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Mother's Day

Unpublished

May 9, 2014

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WINNER
Allison Waltman
(5 yrs.)
CONGRATULATIONS,
Allison!
Allison, daughter of Tricia and John
Waltman, Jr., is the winner, chosen at
random, of the $50 Mother’s Day gift
certifcate. Allison will redeem her gift
certifcate at Walmart.
Artist: Kelsie McManus
(12 yrs.)
Mother: Judy McManus
Artist: Audrey Jean Johnson
(8 yrs.)
Mother: Jeanne Porada
Artist: Jacelyn H. Gardner Artist: Amanda Rae Corbett Artist: Kairi Pratt
(6 yrs.)
Mother: Kambrea Pratt
Artist: Meila Woods
(4 yrs.)
Mother: Diana
Artist: Tristan Pratt
(10 yrs.)
Mother: Kambrea Pratt
Artist: Elanna Stormer
Artist: Mackenzie Poole
(7 yrs.)
Mother: Kym
Artist: Ean Wazelle
(7 yrs.)
Mother: Angela
Artist: Nicolai Britton
(5 yrs.)
Mother: Nadine
Artist: Brehanna Satterlee
(5yrs.)
Mother: Bev
Artist: Emma Kendrick
(5 yrs.)
Mother: Melissa
Artist: Adien Ishman
(5 yrs.)
Mother: Lisa
Artist: Ellie Bodenhorn
(5 yrs.)
Mother: Heather
Artist: Harper Cameron
(4 yrs.)
Mother: Erin
Artist: Keiana O’Dell
(4 yrs.)
Mother: Lisa
Artist: Karson Base
(4 yrs.)
Mother: Erica
Artist: Eddy Chiplis
(4 yrs.)
Mother: Brittany Malone
Artist: Eva Yount
(4 yrs.)
Mother: Heather Yount
Artist: Marky Rand
(4 yrs.)
Mother: Kristy Marshall
Artist: Sylis Shank
(5 yrs.)
Mother: Ricky Sholes
Artist: Carter Huth
Artist: Addason Freeman
(7 yrs.)
Mother: Hillary
Artist: Julia Kunkle
(6 yrs.)
Mother: Natalie
Artist: Gracie Christine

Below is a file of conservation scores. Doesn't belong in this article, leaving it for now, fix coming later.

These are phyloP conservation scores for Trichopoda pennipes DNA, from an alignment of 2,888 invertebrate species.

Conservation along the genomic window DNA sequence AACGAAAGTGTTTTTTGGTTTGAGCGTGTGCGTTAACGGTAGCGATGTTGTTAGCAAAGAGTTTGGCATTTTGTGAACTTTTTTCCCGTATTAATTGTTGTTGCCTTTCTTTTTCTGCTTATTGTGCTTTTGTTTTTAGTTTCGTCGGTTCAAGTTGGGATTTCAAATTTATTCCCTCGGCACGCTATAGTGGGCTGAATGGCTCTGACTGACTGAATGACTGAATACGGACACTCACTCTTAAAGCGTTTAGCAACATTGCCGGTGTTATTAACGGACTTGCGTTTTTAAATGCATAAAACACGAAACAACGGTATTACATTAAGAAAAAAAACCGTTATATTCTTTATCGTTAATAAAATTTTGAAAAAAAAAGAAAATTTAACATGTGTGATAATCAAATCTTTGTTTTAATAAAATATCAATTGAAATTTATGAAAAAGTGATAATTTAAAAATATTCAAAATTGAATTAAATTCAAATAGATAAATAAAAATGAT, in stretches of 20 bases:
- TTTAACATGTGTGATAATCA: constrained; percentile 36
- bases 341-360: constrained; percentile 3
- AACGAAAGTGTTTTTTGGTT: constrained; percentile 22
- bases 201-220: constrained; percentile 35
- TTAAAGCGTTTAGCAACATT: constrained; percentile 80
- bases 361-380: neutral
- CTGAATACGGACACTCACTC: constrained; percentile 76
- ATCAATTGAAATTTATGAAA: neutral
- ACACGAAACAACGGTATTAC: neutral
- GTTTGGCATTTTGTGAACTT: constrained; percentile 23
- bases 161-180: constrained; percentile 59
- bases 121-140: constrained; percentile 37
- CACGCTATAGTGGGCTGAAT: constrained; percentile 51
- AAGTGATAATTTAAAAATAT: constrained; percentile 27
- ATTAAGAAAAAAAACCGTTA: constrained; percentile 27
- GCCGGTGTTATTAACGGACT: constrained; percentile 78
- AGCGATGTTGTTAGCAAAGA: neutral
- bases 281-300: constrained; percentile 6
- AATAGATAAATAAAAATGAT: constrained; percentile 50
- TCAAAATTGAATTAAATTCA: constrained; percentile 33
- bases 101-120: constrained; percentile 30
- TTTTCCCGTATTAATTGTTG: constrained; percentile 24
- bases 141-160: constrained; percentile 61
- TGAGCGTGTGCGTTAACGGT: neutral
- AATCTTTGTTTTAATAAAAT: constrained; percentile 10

(4 yrs.)
Mother: Jessica
Artist: Hamza Alzuhal
(5 yrs.)
Mother: Iman
Artist: Ella White
(5 yrs.)
Mother: Shannon
Artist: Andrew Seese
(4 yrs.)
Mother: Jamie
Artist: Aleeya Knox
(5 yrs.)
Mother: Chelsey
Artist: Parker Adams
(5 yrs.)
Mother: Jennifer
Artist: Camden Fischer
(4 yrs.)
Mother: Ashlee
Artist: Cheyenne Gervasoni
(5 yrs.)
Mother: Susan
Artist: Rachel Houser
(10 yrs.)
Mother: Stacy
Artist: Maisie Eberhart
(9 yrs.)
Mother: Cammi Kunselman
Artist: Karlee Stiver
(10 yrs.)
Mother: Renee Stiver
Artist: Mercy Smith
(8 yrs.)
Mother: Drinda Smith
Artist: Henry J. Troyer
(11 yrs.)
Mother: MaryAnn
Artist: Margaret Troyer
(14 yrs.)
Mother: MaryAnn
Artist: Luke Grusky
(4 yrs.)
Mother: Holly
Artist: Mary Grusky
(7 yrs.)
Mother: Holly
Artist: Matthew Grusky
(8 yrs.)
Mother: Holly
Artist: Addison Stiver
(5 yrs.)
Mother: Renee Stiver
Artist: Talon Benner
(8 yrs.)
Mother: Angel Danz
Artist: Jackie Danz
(5 yrs.)
Mother: Angel Danz
Artist: Mackenzi Kanouff
(3 yrs.)
Mother: Amanda
Artist: Harley Benner
(10 yrs.)
Mother: Angel Danz
Artist: Ryan Piszker
(5 yrs.)
Mother: Lisa
Artist: Saanvi Patel
(4 yrs.)
Mother: Hetalban
Women are busier today
than ever before. The demands
of work and the responsibili-
ties of family life can domi-
nate a woman’s time, making
it increasingly difficult to find
time to kick back and relax.
As their careers take off and
families grow, many women
find it challenging to make
time for social interactions,
particularly with their female
friends. But ladies’ night out
is a great way to relieve stress
and maintain social contacts.
Making time to hang out with
friends can be good for the
body and mind.
Give plenty of notice
When planning a ladies’
night out, give several weeks’
worth of notice so more peo-
ple can carve out time to
attend. Begin plans for a get-
together a month or more in
advance, asking friends which
dates work and which will
not. Treat a night out with
friends just like you would
any important obligation.
Try something new
It may be tempting to lean
on old habits and make ladies’
night out the run-of-the-mill
dinner and drinks. Instead,
think unconventionally and
find ways to make time spent
with friends more engaging.
How about signing up for a
cooking class where you can
socialize and learn a few new
culinary secrets? Otherwise,
do something out of character.
Attend a poetry reading or
visit an art museum.
Have a plan
Plan activities before ev-
eryone l eaves t he house.
Otherwise, you may waste
precious time brainstorming
where to go or what to do.
There is a good chance those
part i ci pat i ng i n t he ni ght
out are pressed for time, so
maximize moments spent to-
gether by planning the night
in advance.